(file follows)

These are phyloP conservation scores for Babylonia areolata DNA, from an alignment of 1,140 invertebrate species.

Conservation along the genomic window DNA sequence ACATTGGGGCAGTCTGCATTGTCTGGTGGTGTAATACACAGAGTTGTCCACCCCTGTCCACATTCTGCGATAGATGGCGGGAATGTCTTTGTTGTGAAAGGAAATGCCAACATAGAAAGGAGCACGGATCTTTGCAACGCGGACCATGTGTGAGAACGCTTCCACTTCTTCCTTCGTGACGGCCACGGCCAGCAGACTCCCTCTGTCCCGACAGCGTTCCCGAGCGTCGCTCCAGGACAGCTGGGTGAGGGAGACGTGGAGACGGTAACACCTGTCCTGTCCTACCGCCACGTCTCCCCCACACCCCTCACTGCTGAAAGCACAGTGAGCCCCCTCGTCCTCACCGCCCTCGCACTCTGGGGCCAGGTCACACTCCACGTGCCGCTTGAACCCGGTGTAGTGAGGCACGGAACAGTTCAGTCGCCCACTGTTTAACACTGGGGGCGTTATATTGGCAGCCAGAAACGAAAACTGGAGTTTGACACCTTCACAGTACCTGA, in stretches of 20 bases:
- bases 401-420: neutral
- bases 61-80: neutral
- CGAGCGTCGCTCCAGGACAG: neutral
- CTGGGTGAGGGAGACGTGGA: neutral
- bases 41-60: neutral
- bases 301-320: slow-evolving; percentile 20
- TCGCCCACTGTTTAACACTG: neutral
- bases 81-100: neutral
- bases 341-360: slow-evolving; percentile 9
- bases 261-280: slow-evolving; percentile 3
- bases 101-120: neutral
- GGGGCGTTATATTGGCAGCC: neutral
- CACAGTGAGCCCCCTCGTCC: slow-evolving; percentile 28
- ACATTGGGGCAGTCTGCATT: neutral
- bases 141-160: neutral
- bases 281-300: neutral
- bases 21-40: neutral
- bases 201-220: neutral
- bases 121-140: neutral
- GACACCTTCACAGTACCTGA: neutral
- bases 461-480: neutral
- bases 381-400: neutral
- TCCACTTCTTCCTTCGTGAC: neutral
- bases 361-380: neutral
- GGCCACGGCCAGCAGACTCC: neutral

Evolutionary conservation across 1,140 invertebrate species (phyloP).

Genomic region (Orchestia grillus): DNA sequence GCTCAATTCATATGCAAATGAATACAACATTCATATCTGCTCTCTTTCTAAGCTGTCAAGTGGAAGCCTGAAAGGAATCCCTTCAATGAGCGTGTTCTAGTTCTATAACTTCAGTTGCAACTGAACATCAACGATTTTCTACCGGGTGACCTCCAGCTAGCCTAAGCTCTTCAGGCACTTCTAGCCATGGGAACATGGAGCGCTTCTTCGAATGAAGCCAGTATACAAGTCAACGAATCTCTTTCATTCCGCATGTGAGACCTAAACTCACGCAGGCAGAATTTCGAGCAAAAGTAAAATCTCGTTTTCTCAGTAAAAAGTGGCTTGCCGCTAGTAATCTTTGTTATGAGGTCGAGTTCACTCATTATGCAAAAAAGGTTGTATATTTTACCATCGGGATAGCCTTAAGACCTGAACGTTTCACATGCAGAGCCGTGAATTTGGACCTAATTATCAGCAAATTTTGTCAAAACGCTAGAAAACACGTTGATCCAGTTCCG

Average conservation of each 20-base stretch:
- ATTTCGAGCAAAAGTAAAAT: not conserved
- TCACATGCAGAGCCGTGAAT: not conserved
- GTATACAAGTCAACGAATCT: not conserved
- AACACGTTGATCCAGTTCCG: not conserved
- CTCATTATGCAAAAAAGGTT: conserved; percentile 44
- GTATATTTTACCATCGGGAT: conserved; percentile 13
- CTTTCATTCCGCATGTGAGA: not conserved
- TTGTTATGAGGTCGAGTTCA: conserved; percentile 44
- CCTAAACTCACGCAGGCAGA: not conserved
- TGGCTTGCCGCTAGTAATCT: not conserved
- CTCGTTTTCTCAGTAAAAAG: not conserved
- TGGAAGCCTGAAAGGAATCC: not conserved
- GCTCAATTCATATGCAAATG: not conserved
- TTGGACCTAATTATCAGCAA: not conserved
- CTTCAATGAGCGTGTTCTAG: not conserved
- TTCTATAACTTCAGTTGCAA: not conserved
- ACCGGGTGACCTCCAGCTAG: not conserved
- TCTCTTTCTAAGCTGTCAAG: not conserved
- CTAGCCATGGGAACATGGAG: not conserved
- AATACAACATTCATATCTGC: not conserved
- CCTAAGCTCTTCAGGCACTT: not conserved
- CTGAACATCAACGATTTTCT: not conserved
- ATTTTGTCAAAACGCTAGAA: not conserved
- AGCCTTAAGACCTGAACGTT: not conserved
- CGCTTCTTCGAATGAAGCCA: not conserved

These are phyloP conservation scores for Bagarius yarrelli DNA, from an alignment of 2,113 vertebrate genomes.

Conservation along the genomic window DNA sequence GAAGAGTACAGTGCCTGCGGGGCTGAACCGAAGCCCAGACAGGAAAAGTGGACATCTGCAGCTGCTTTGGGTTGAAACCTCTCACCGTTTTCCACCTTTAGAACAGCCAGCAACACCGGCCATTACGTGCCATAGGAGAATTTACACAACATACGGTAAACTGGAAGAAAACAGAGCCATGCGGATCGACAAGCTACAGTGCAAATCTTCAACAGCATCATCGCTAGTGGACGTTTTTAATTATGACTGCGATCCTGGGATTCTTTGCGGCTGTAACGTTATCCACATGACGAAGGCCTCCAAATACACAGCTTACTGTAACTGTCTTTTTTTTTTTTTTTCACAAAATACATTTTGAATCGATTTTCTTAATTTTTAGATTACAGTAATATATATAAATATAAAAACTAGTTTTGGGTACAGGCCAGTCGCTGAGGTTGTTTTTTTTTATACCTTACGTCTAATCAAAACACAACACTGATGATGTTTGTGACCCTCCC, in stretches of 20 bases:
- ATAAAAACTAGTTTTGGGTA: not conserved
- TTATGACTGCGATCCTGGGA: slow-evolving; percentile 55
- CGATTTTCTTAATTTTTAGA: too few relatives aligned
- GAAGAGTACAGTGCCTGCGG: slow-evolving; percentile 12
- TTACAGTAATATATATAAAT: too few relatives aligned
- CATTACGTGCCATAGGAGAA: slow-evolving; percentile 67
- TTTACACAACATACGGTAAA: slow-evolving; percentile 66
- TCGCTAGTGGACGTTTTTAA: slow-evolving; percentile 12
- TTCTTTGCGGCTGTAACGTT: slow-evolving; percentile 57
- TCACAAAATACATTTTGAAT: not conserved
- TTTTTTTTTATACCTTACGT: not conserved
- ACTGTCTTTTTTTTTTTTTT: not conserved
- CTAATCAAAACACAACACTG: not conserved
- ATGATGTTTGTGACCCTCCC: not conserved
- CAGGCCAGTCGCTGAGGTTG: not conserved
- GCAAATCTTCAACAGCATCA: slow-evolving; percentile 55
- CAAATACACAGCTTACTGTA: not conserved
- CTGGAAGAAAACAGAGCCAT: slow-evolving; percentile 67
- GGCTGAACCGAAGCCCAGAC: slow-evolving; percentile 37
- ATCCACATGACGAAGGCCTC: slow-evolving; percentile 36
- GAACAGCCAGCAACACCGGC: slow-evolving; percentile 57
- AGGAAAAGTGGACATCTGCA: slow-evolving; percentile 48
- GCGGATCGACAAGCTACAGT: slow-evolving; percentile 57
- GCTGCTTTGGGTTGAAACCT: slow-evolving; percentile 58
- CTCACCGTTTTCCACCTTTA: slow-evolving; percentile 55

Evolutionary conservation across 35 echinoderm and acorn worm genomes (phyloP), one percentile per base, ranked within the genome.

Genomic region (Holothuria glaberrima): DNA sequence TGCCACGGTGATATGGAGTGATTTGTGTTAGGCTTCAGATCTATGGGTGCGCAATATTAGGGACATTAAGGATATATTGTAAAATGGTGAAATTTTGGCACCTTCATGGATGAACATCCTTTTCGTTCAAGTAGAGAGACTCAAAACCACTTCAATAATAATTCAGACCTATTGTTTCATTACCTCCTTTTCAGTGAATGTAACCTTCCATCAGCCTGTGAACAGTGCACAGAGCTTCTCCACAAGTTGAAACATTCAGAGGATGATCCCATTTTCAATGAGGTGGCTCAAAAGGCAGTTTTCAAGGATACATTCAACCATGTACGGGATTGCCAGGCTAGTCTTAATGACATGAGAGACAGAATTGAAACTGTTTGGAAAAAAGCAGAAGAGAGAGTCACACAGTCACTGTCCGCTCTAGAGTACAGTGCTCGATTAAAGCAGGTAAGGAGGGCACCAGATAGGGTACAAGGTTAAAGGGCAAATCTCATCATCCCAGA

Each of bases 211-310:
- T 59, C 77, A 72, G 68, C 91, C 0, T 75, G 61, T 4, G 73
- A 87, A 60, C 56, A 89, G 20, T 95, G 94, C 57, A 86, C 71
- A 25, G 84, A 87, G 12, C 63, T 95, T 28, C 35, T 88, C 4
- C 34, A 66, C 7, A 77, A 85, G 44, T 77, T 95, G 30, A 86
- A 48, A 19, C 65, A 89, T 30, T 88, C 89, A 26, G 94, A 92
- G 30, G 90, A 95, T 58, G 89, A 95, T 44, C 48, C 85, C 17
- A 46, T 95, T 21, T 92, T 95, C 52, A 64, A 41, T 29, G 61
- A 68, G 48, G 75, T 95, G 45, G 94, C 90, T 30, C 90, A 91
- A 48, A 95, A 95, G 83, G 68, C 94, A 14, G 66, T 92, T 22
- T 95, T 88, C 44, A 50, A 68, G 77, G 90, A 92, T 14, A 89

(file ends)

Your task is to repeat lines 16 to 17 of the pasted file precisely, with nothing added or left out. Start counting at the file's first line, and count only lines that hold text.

- ACATTGGGGCAGTCTGCATT: neutral
- bases 141-160: neutral